“If someone had hired us to do this (“Backpedal”) or if we had to rent the equipment and pay the people who are not full-time employees, I would estimate the costs at between $500,000 to $750,000 in just time and equipment rental,” says Cockrell.
“It’s expensive because of the way we went about it. We shot it like we would a paying project. We shot it on our big camera with three person crews ... It’s a luxury to be able to shoot it that way.”
He adds that the only outside money for the film was a $10,000 Kickstarter campaign for musical scoring and other finishing touches.
To make it work with Lunch and Recess’ limited staff, Cockrell says they shifted paid, commercial work around to free up staff members to work on the film. Editor Dorian Warnick concentrated on “Color of Fire,” while Brittany Paul is focusing on “Backpedal.”
The genesis of “Backpedal” came years ago when Columbia-based Palmetto Cycling Coalition hired Cockrell’s company to do public service announcements on safe cycling.
Cockrell recalls Peter Wilborn, a local attorney and founder of the Bike Law, pushing for the PSAs to be “interesting and fun, instead of just instructional.”
“As we made those pieces, I thought this was cool,” says Cockrell. “I wasn’t a bicyclist at the time. I was living in Columbia. I had a bicycle but it was hard to get around. Plus there were a lot of hills.”
Making those spots stuck with Cockrell, who was raised on James Island, and his business partners when they relocated the business to Charleston. Cockrell moved to the North Central neighborhood and soon discovered, after being prompted by business partner Ethan Jackson five years ago, that riding his bike to work was the way to go.
“The first time I did it (ride his bike to work), it was awesome. It was fun. It was faster,” says Cockrell, noting ideal conditions in Charleston of being flat and warm most of the year. “I wondered why more people didn’t ride their bikes, but the more I rode, the more I realized it was sketchy (safety-wise) to ride a bike in Charleston.”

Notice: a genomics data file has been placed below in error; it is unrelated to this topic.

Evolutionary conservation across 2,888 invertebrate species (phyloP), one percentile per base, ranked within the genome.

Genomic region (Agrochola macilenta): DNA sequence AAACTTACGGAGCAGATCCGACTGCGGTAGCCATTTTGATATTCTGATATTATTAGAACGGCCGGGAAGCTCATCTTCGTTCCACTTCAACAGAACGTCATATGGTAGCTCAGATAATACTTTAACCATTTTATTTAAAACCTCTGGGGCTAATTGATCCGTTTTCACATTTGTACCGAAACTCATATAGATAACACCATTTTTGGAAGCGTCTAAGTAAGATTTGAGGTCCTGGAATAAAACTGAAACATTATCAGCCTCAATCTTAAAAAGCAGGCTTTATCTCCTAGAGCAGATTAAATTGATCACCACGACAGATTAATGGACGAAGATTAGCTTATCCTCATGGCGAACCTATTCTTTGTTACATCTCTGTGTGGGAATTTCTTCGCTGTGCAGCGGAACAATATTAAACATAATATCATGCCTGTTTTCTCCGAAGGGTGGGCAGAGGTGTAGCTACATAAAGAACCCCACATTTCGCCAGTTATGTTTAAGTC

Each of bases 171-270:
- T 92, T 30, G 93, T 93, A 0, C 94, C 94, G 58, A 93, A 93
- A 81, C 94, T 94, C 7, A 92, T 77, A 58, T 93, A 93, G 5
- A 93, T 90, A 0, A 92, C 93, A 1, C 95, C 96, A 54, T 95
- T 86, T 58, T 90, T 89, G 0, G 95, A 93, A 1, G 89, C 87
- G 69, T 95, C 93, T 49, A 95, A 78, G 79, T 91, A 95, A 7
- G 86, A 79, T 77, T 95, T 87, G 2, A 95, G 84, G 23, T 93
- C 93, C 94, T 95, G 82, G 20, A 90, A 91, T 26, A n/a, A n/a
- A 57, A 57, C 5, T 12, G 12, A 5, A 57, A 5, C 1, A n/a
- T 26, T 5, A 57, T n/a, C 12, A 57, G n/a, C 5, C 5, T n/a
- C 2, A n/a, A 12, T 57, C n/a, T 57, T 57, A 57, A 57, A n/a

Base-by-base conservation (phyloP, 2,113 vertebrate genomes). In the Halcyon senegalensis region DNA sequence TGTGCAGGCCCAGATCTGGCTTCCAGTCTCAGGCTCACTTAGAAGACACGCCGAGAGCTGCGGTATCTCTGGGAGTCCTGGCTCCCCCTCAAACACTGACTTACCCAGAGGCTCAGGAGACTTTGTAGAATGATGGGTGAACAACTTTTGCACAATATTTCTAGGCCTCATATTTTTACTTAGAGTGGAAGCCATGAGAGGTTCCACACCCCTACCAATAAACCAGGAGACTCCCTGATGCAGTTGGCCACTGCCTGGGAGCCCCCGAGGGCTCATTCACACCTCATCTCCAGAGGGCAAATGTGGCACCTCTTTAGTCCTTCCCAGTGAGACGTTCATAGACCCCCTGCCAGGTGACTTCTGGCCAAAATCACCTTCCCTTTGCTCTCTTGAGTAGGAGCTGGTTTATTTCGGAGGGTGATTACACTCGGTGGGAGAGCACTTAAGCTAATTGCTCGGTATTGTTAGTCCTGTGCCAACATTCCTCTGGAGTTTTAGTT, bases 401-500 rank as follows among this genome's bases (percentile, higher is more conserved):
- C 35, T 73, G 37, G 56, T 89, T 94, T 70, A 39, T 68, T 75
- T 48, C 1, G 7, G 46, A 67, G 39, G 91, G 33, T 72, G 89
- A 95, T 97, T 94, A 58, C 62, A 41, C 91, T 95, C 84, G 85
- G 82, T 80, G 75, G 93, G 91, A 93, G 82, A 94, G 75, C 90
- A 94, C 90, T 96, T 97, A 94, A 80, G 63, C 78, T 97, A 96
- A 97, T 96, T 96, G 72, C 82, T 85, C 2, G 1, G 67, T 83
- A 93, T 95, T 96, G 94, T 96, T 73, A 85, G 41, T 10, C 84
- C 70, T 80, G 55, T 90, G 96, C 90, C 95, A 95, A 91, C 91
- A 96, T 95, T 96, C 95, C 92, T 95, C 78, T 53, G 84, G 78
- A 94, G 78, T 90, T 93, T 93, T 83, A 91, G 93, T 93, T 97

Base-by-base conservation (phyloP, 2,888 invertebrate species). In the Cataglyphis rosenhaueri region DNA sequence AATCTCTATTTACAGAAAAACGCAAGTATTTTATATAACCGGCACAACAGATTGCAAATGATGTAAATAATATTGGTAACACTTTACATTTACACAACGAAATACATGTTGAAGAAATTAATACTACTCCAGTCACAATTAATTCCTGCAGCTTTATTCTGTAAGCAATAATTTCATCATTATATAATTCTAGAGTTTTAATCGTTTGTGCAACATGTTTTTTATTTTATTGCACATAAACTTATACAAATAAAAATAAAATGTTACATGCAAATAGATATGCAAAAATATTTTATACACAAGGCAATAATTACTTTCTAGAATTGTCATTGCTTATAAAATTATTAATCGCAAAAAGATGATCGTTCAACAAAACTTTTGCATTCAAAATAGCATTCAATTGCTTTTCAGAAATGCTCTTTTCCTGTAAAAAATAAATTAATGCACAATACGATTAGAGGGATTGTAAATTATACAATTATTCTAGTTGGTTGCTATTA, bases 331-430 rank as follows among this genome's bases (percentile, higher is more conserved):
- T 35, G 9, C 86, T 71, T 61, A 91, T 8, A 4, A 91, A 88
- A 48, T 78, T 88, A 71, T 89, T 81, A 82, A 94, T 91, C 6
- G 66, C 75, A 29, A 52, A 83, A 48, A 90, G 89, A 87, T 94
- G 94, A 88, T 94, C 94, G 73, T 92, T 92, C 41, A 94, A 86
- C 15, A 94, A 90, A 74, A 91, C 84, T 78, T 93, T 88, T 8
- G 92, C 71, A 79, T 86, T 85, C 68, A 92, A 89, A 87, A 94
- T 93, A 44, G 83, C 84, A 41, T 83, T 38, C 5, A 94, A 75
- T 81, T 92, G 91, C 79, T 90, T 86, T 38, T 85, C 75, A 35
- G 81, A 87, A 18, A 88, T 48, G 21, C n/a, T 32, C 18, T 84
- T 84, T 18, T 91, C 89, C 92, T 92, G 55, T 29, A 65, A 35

So Cockrell wanted to help, in his own way, contribute to getting conditions for bicycling, as well as walking and skateboarding, better in Charleston.
“My talent is filmmaking. We have this business. We have all this equipment and sometimes have time. We’ll let the advocates do their job and I’ll talk to people and see what this is all about.”
But do documentaries that advocate a certain position on a social issue really accomplish anything?
Mark Sloan, director of the College of Charleston’s Halsey Institute, who has a master’s degree in photography and film, says advocacy films do have the power to influence, but it depends on how they are made and marketed.
“I think these kinds of films take on a life of their own after they are made. There is much serendipity involved, to be sure, but most of the successful ones have a sophisticated roll-out marketing strategy that happens on multiple platforms simultaneously: internet streaming, media appearances by principle players, social media campaigns.”
Sloan pointed to the film “Blackfish” raising public awareness of the plight of orcas in captivity, which “successfully leverage(d) public sentiment, emotion and common sense to make their point.”